10:00 Vijay to James: I’m really curious to hear how you see SAP’s business rules functionality. SAP launched BRM a few years ago, but we don’t hear too much about it anymore. James: when most people talk about business rules in SAP, they’re talking about NetWeaver Business Rules Management (BRM), which is integrated with NetWeaver Business Process Management (BPM). In my mind, the more interesting of the two products is BRF Plus, which is an ABAP-based rules framework that allows you to manage your business rules in a repository and then deploy it as ABAP code. For a lot of SAP customers, that’s crucial. You can go to TechEd and see the popularity of ABAP over Java for SAP customer.

13:20 Vijay to James: I completely agree. How do you see NLP (Natural Language Processing) playing into this? If a system can figure out a rule, can it learn a new rule on the fly without a human maintaining a decision tree? Do you see a need for that? James: I’m a bit of a cynic on NLP, because of the question of whose natural language you are talking about.

15:30 Jon to Viyay: That’s a pretty challenging area for SAP to deal with in terms of three different rules areas. Is this ok to have different engines or do they need to be united?

17:30 Jon to James: Let’s venture into predictive analytics. SAP is sick of me asking them about it, so let me ask you guys instead. Why does predictive analytics matter to enterprises? James:  Predictive analytics help you to predict which claims might be fraudulent. Using those rules, you can predict possible outcomes. Predictive analytics are embedded in a way that data visualizations are not. Machines can’t look at visualizations, they can only look at mass, so predictive analytics can be embedded – that is tremendously powerful.

20:50 Vijay: I couldn’t agree more. It’s not even a new technology itself – the statistical methods on which predictive analytics are based have been around for many years. But: only a small percentage of SAP shops are using this technology. The companies that are using it are not shouting it from the rooftops because they don’t necessarily want to clue in others on what they are doing, for example in fraud detection.

23:40 Jon: I’m going to try to explain SAP’s predictive analytics strategy and you guys can comment on it: SAP has said they have two major activity threads. One is they are working on some HANA-based scenarios (though they will not be limited to HANA), where they will use the R open source statistical language, and they are also looking at using fuzzy logic and IQ to expose predictive analytics via in-memory. The other approach is one using a process-driven approach with a new tool called the Predictive Process Designer that they should be showing off at Sapphire Now this year. They are targeting Predictive Process Designer for release at the end of the year, but they are looking at embedding it into SAP BI rather than using it as a standalone workbench, though that scenario may be possible also.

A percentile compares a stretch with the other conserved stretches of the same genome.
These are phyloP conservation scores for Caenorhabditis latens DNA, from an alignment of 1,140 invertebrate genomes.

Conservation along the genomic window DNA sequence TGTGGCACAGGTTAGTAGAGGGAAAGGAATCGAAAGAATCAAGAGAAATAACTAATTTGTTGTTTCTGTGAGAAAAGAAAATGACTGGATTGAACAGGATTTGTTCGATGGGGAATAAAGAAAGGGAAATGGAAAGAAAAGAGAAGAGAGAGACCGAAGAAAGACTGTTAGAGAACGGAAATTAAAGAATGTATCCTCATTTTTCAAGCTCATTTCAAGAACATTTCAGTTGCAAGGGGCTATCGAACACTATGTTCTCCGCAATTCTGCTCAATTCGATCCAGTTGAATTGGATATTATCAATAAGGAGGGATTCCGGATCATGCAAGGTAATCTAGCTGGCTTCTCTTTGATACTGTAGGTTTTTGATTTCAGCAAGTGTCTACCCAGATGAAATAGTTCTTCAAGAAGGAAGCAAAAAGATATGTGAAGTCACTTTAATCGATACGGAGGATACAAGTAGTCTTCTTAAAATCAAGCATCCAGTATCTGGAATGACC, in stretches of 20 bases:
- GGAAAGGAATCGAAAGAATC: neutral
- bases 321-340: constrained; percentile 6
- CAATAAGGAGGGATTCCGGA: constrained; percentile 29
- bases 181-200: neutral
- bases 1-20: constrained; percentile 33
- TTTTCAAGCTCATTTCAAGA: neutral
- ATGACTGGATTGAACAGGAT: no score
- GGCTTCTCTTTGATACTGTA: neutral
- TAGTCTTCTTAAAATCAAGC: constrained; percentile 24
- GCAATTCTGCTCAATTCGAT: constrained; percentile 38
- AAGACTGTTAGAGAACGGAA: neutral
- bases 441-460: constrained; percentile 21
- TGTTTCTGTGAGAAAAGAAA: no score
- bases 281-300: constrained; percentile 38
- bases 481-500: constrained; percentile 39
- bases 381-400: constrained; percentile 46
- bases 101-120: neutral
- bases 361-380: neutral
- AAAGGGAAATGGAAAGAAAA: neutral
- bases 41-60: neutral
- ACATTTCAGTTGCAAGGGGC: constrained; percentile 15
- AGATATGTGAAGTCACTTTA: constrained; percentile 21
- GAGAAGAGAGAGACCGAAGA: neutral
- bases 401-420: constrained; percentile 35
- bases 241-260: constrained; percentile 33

25:05 James: Embedding R into HANA is a perfectly acceptable approach. There are companies out there who have embedded R for a while, and it’s not a small amount of work to do it. The danger is producing predictive analytic models that don’t go anywhere. Vijay: combining predictive analytics with HANA is a neat thing to do. In terms of use cases, I haven’t heard a lot from SAP personally on this yet.

30:00 Jon to James: You’re not going to be at Sapphire this year, but let’s say that you were: what would you want to ask SAP BI executives and product leads?

32:10 Jon to Vijay: Without stealing your Sapphire thunder, what kinds of SAP BI questions are on your mind this year? Vijay: in the context of predictive analytics, I think this would be a good thing to do with customers who have been asking me, “Where are the innovations from on-premise solutions?” A lot of good stuff is going on with on-demand and on-device, but what about on-premise?”

35:10 Vijay: I have a similar question on the HANA side – most SAP shops were sold R/3 with a promise that you never have to worry about table and field level information because it’s all shielded from you. With HANA, you do have to know about tables and fields, and you have to know that at the database level, not the Data Dictionary level, so you have practically no abstraction. This is not the long term vision, it will change over time. But wouldn’t it have been more value-added if HANA already supported ABAP?

37:56: Jon: While we’re on the thorny questions themes, what about the struggle with unstructured information?  Vijay: If SAP has solved this issue, the world needs to know about it. There’s a lot more to explore there.

41:04 James: I’m a bit fed up with this issue because I’m sick of hearing that 80 percent of the value of a company’s information is tied up in unstructured data. If that was true, a database would have been created for it. The vast majority of companies are not taking advantage of the structured data they already have.

Jon makes his case for the value of unstructured information – he doesn’t want to let the vendors off the hook on this issue. James: I do see some use cases for it, but you need to be at a level of sophisticated analytics to get there, and customers are getting distracted by social media and mobile analytics. Helping companies make better decisions with their existing enterprise reporting tools is much harder.

48:00 James: Companies like SAP should invest in this problem of how to help operational systems integrate more effectively with analytics systems. A typical CRM system is as dumb today as when you put it in. Vijay: SAP is probably doing the right thing about how to solve LOB (Line of Business) problems like the large enterprise on-demand team that was under Wookey is doing. If you ask a business user the right questions, in terms of what happens with the reporting result down the line – I’m not sure any vendor is asking that question.

52:00 Jon and Vijay wrap.